During the 56 years when the Catholic Church was not in the country, Voodoo amalgamated with Catholicism; most lwa were also known as Catholic saints – the snake lwa, Dumballah, is St. Patrick and the earth mother, Erzulie, is the Virgin Mary. Through this process, it came about that the Haitians feel that there is nothing wrong with practicing Voodoo alongside Christianity.
From 1860 to the late 1940s, the Catholics came back and fought against Voodoo. The worst of this Holy War was in 1942-43. In the early 1950s, the Catholic hierarchy decided to change their tactics. They decided that instead of fighting against Voodoo, they ought to work alongside them. Nowadays the Haitian Catholic Church incorporates some of the drum patterns and melodies from Voodoo. Thanks to this co-operation, there has been relative peace ever since.
The Protestant Church, on the other hand, did not start sending people as missionaries until the 1970s. The Protestant Church has a very different viewpoint; they see Voodoo as devil worship. Despite their contrast to the most common religion in Haiti, they still own 7 of 11 radio stations, and conversions to to Protestant Christianity. It is believed that about 15% of Haitians who identify with Christianity are Protestant.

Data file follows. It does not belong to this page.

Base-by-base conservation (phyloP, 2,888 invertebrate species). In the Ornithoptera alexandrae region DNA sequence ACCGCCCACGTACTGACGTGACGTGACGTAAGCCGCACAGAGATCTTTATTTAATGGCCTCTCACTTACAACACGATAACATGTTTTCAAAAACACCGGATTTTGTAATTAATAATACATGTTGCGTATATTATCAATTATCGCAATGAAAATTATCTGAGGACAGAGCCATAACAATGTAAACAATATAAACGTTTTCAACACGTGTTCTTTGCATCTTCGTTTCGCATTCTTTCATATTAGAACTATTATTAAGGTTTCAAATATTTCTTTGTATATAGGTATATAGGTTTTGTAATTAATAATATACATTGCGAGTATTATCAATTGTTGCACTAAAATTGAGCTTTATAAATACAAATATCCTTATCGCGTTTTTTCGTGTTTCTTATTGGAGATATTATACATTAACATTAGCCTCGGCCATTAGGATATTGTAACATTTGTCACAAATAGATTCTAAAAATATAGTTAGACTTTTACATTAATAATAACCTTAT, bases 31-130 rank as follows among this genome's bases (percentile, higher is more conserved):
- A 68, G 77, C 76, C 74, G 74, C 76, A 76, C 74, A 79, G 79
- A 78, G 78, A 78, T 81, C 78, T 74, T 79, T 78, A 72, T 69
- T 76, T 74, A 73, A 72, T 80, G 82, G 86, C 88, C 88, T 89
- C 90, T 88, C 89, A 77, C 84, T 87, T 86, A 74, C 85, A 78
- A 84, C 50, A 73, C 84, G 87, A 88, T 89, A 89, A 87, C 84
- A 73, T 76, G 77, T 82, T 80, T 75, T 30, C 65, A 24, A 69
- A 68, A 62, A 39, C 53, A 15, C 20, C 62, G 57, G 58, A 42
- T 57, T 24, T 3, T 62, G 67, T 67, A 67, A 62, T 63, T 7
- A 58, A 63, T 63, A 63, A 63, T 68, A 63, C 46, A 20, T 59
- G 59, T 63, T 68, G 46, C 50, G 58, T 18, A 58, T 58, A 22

So, how does Rara fit into this rich cultural and religious history? Rara is a season of what appears to be young people parading very loudly through the streets in an effort to show off their musical ability; it is more than that. As part of the Catholic/Voodoo amalgamation, Rara began to begin on Epiphany in the church calendar, and runs through until Easter. It is about men establishing a masculine reputation through performance while parading down the streets in a boisterous manner. It is also a way to collect money; they stop for “noteworthy” people and perform for money – much like buskers in North America. The performances include the wa and renn dancing and singing, the baton majors juggling batons, or possibly even machetes.